For all our newbies out there, there’s a lot of stuff in the beginning that you’re doing yourself that you hate doing. There’s that resistance piece of “I don’t want to hire. I need to be doing this.” There’s that control like, “I can’t delegate. I’m the only one who can do this. It’s faster for me to do it on my own.” A lot of coaches get stuck in that unhappiness, but there are so many opportunities to change things. There are so many resources and people who can help you. You mentioned the word automation, which scares a lot of people in this audience, but it’s amazing. You don’t even know.
Automation is automazing.
When people transition from going to a job every day, whether that’s some corporate job or their own office as an in-person coach or health professional, what are some of the challenges they might come up against? I know people are fearful that maybe they won’t be motivated.
It’s interesting that you asked this question because I spent a lot of my day restructuring my calendar. A lot of it is around the idea from Strategic Coach. They didn’t originate it, but they talk about having focus days, buffer days and free days. There are a lot of people who have their own business who don’t take any free days. You’re working seven days a week. Especially if you don’t have kids, a spouse or whatever, it’s very easy to work seven days a week.
There’s a lot of value to taking at least one free day off a week where you’re not looking at work at all. It helps to breed creativity, spontaneity and all sorts of things that you’re going to need in your business. Those are the free days, 1 or 2 completely free days. There are the focus days. There are the days where you need long blocks of time in order to create content and to think. There’s a famous story of a guy who’s going through a big merger and somebody said to him, “I need an answer on this merger.” He looked at his calendar and he said, “I can give you an answer tomorrow morning at 7:00 AM.” He knew he had thinking time from 6:00 to 7:00. It’s important to have these blocks, whether they’re a full day or whether they’re a half day. Buffer time is this time where you’re scheduling your meetings, interviews and whatever it is that you’re jumping from one thing to the next.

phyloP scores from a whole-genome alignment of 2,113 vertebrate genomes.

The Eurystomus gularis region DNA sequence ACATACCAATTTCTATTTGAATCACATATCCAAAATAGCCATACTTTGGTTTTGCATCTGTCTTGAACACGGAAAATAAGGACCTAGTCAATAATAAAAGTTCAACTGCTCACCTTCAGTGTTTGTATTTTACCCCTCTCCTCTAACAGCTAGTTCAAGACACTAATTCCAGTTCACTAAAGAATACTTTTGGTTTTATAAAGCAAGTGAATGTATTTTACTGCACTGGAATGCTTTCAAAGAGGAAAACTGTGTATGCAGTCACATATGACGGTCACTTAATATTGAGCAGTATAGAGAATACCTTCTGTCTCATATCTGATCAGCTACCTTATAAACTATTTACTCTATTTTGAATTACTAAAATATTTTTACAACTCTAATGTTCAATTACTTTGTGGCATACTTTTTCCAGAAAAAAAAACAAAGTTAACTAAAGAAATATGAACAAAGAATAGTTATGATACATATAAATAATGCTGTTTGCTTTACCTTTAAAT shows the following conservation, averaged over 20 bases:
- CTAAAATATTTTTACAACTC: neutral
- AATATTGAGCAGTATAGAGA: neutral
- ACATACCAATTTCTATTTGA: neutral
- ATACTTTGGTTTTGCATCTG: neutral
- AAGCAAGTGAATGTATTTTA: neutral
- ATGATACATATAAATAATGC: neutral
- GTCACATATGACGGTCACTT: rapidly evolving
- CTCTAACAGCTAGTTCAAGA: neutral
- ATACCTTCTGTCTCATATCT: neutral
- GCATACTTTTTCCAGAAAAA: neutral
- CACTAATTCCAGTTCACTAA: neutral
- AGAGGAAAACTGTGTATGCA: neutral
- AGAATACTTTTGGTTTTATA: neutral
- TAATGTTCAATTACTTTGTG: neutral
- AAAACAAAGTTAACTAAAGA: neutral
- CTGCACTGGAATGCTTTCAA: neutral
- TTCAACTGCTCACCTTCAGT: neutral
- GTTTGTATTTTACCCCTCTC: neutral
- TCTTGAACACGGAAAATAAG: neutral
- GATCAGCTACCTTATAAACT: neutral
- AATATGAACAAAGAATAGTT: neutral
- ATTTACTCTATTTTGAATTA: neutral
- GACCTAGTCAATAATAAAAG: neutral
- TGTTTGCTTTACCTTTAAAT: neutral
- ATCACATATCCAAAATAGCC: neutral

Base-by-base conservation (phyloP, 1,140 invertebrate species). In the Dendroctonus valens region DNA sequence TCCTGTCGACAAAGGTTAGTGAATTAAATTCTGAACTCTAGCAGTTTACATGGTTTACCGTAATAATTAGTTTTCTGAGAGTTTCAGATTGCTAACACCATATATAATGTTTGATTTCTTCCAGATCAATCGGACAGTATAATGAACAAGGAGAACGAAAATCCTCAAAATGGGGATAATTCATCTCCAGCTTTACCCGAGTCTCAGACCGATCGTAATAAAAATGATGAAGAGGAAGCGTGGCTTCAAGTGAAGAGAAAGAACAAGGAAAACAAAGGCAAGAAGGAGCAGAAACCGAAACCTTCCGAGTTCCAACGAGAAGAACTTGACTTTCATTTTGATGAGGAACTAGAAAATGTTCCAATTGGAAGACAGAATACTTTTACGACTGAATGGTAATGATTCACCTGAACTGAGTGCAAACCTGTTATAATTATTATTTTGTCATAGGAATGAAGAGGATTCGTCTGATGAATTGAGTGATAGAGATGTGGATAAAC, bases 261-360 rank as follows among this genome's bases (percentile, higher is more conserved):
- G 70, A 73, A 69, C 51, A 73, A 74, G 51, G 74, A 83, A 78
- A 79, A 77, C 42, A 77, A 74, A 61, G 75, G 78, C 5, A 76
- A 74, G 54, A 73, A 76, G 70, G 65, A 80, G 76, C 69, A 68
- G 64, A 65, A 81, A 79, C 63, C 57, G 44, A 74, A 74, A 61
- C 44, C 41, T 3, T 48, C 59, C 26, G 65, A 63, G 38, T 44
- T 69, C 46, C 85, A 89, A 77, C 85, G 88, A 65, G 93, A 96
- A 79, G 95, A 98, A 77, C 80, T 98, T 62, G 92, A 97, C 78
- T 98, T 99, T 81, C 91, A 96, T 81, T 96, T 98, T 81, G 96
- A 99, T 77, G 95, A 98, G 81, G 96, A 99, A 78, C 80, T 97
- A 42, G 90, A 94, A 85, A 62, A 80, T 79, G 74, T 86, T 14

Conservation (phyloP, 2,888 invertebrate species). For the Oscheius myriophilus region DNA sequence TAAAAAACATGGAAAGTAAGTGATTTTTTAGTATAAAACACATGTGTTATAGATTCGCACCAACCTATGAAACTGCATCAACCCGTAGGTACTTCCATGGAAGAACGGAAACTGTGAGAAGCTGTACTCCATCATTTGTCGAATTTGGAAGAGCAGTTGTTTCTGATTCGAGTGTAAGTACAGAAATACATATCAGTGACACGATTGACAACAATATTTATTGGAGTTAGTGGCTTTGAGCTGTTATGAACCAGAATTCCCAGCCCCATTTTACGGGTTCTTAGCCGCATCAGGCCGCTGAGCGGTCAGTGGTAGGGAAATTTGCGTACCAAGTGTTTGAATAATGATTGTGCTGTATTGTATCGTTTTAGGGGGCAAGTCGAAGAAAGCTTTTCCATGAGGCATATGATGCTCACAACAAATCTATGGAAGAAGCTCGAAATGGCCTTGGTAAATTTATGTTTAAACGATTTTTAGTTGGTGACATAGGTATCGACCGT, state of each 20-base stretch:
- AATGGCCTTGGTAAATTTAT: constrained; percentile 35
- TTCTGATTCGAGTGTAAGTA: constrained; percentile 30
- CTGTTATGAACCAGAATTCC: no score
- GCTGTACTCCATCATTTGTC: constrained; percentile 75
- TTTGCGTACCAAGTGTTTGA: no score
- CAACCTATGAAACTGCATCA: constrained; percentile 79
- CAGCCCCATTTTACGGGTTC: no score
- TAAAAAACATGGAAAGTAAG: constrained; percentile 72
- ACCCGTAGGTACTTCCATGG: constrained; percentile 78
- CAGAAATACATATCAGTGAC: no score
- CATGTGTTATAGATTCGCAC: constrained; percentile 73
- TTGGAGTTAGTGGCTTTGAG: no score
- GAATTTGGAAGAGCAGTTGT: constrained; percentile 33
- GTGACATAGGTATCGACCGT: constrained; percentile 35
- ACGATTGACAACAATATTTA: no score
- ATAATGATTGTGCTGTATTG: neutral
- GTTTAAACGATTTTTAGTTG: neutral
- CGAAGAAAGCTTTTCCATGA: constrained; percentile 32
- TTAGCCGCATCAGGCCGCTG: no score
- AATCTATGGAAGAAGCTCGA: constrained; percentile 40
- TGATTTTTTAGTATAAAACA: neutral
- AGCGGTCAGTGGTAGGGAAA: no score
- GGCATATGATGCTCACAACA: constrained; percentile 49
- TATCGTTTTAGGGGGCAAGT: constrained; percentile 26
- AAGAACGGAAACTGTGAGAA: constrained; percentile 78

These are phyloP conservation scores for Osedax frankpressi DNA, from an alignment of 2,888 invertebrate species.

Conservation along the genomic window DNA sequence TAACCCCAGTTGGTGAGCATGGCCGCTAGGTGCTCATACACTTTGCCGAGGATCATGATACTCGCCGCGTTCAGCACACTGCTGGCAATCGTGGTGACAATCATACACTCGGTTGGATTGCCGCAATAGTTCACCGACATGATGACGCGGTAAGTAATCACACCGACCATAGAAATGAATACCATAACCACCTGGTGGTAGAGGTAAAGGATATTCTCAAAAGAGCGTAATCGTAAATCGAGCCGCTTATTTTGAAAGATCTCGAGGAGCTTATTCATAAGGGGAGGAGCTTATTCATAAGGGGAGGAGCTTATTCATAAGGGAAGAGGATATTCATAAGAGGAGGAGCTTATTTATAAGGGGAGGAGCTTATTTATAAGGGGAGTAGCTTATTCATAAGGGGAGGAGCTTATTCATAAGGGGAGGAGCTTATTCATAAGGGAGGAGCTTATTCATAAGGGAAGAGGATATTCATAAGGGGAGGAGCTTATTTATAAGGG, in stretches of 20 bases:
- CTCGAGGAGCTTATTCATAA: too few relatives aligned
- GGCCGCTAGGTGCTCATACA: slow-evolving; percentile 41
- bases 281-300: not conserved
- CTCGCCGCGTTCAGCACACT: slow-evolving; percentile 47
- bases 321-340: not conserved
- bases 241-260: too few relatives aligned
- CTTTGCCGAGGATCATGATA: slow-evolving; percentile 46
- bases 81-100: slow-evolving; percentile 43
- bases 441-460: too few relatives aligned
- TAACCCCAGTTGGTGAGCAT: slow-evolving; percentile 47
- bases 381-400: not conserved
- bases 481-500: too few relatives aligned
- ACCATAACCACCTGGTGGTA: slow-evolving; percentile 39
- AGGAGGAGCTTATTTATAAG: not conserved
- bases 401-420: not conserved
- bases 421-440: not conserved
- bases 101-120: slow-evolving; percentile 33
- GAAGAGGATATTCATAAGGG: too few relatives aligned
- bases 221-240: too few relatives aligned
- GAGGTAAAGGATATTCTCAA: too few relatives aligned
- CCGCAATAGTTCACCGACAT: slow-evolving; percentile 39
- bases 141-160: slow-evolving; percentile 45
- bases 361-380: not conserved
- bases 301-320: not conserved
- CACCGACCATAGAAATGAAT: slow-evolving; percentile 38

Having structure is something that’s important working from home. The other thing is having boundaries. On my door, I have a door hanger that says, “Do Not Disturb.” My family knows. If it’s not hanging there, I will see or hear the door creak open. They’ll look and they’ll see if I’m having a conversation with somebody. They’ll either come in or not. You have to make sure that you’ve got good boundaries. If you’ve got a lock on that door, even better. I don’t but it would be nice. Having a dedicated workspace. I have a room that is dedicated to my workspace. There is a treadmill that is here that my wife uses on occasion, but this room is dedicated to my office. That’s another important one. There are some other ones, but those are the big ones.
I love that you mentioned differentiating between tasks. I call this creative versus manager tasks. The creative would be creating content or creating programs. It requires your creative power. You need those big blocks of time to put aside to be able to have that thinking time versus the manager tasks, which is ticking things off your to-do list like answering an email, linking a funnel or something along those lines. I recommend that people don’t combine those because they require different parts of your brain. The creative task requires so much more of your creative power and also energetic power.